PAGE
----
A Madison, Alabama man received a federal prison sentence of over ten years after pleading guilty for his role in an online drug trafficking conspiracy, according to WHNT News 19. 26-year-old Joseph William Davis will spend up to 126 months in prison for distributing, possessing with intent to distribute, and conspiracy to distribute or to possess with intent to distribute more than 50 grams of methamphetamine, more than 40 grams of fentanyl, 2.81 grams of cocaine, and more than 80,000 alprazolam pills. Davis used the pseudonyms of OlympusXans or OX on the internet markets where he sold drugs.
According to court documents, a Madison County business reported it had opened a package that was returned to their address in February 2017 as misdelivered that contained pills. Tests showed the pills contained alprazolam, a Schedule IV controlled substance. Law enforcement identified Davis as the individual who initially mailed the package. On March 2, 2017, Davis picked up two packages from a U.S. Post Office box assigned to him. Law enforcement confronted Davis when he returned to his home and secured the two packages.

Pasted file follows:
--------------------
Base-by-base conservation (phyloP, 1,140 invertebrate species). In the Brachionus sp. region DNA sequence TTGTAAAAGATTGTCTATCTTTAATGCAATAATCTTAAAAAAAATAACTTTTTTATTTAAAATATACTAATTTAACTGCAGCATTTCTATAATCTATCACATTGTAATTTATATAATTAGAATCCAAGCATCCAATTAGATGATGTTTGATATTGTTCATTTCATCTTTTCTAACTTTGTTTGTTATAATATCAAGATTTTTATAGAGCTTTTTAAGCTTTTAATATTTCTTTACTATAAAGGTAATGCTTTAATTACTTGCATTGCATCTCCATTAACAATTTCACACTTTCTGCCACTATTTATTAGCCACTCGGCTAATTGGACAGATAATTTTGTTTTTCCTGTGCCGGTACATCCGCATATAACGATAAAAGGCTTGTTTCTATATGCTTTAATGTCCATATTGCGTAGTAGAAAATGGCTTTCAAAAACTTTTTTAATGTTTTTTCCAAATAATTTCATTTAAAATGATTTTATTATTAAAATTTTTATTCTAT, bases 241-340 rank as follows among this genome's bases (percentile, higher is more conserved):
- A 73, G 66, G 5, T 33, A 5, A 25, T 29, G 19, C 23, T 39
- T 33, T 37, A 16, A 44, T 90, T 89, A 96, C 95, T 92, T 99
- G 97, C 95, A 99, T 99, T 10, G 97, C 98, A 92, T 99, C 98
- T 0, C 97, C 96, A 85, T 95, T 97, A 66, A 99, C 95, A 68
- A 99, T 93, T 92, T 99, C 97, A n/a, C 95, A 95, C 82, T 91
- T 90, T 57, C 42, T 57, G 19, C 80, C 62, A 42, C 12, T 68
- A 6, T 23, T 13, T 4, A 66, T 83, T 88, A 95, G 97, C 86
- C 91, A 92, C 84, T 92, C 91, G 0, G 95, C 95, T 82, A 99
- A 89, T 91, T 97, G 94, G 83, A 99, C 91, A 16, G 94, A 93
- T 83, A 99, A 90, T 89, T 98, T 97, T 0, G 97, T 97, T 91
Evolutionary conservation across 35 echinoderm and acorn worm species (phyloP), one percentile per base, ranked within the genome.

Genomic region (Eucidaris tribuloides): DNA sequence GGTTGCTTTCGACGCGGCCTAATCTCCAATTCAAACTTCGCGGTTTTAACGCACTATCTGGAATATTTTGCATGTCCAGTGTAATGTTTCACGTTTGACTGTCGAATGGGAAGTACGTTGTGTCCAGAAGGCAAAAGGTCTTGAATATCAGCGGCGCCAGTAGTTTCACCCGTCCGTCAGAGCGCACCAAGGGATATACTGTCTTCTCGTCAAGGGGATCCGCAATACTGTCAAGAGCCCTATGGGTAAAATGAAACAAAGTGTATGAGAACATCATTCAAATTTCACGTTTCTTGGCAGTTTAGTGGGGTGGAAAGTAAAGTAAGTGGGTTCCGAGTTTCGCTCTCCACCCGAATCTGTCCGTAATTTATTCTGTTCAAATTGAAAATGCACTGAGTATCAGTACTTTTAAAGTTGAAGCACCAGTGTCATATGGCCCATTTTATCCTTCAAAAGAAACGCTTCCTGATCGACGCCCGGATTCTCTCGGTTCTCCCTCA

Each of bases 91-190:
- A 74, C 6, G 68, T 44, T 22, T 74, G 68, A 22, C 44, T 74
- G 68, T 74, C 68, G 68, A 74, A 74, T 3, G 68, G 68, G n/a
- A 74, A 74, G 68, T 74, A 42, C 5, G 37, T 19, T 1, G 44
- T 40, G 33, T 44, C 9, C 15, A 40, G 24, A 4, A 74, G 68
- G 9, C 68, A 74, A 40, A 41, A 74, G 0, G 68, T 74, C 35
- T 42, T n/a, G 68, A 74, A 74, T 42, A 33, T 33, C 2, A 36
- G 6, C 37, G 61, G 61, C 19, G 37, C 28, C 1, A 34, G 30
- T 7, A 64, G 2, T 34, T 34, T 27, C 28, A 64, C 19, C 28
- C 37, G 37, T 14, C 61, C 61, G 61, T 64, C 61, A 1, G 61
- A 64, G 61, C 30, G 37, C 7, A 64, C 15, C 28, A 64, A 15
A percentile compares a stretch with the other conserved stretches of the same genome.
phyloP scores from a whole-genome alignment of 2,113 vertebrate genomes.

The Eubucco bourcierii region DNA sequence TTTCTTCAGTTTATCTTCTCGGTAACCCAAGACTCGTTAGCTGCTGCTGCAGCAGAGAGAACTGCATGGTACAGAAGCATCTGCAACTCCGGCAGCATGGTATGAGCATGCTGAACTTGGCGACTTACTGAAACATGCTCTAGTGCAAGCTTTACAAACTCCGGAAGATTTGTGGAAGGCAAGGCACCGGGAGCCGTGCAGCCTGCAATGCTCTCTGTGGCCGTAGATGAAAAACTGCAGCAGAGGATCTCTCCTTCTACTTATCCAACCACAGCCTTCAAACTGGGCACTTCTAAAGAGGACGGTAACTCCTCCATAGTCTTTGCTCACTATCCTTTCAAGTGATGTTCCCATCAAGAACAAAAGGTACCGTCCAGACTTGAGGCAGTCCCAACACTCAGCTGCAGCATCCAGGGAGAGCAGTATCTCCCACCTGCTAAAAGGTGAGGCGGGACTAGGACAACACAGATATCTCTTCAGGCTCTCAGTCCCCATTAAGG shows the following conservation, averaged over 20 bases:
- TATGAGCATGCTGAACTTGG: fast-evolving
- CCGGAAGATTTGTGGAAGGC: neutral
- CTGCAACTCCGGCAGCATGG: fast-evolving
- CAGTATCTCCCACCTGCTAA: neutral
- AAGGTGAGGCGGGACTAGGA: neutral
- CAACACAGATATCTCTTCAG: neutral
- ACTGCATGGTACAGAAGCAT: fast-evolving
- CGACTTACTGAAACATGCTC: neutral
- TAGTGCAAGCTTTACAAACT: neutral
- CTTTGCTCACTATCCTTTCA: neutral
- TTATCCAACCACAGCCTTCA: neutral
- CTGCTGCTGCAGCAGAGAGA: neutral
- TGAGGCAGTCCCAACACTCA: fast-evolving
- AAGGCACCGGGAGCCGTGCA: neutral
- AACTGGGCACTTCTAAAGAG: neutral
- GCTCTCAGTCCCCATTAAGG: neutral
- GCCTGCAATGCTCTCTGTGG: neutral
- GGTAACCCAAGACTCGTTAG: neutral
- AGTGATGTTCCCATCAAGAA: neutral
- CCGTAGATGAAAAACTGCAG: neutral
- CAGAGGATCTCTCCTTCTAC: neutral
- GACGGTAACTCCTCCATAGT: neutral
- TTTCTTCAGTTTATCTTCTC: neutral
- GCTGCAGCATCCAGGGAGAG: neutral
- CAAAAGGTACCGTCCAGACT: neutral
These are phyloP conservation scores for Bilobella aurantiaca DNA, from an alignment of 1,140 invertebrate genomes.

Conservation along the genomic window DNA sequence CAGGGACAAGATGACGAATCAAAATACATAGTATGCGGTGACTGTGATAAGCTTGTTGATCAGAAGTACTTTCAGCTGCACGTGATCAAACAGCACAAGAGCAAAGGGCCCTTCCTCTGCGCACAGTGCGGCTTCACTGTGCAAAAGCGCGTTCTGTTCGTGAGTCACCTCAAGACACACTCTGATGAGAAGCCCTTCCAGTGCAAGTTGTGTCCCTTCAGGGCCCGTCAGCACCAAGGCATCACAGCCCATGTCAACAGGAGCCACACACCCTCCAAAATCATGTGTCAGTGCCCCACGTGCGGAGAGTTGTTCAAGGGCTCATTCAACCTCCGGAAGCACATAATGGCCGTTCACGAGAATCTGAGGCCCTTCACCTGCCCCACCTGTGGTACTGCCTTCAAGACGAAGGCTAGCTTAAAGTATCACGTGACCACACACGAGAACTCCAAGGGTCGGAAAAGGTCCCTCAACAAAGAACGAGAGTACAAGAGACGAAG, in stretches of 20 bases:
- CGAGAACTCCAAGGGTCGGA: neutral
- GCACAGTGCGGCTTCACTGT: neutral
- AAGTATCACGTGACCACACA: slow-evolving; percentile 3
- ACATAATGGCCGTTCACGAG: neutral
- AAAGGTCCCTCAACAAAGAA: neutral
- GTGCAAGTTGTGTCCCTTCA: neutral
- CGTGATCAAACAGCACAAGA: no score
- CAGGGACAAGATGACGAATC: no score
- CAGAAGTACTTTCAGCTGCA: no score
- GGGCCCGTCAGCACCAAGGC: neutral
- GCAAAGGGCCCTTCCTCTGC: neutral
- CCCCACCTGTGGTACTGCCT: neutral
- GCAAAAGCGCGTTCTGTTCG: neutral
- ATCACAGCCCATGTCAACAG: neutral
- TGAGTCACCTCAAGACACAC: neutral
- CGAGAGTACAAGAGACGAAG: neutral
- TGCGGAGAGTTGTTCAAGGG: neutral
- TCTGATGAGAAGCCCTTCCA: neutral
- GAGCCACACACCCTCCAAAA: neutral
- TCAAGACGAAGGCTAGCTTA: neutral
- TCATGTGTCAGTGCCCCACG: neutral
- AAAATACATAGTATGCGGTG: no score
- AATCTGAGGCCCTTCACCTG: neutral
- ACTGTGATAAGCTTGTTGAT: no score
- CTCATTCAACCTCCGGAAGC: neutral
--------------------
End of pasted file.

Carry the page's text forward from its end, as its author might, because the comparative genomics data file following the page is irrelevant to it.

In the first package, investigators found 207 round orange pills that tested positive for methamphetamine and 192 rectangular yellow pills that tested positive for alprazolam. In the second package, law enforcement found 602 rectangular green pills that tested positive for alprazolam and 611 round blue pills that tested positive for fentanyl. A review of Davis’s computer turned up conversations that included multiple tracking numbers, one of which was for a package currently on its way to Davis’s parents. On March 16, 2017, agents executed a search warrant for that package and seized approximately 2,892 rectangular yellow pills confirmed to contain alprazolam. Two additional packages delivered to Davis’s post office box contained 10,580 white rectangular pills and 321 fragments that also tested positive for alprazolam.
In a press release, U.S. Attorney Jay E. Town said, “Federal law enforcement will continue to shine a spotlight on drug dealers operating in the darkest corners of the internet.” U.S. Postal Inspectors, the Drug Enforcement Administration, Huntsville-Madison County STAC, and the Cullman County Sheriff’s Department investigated this case. Assistant U.S. Attorney Jonathan S. Keim prosecuted this case.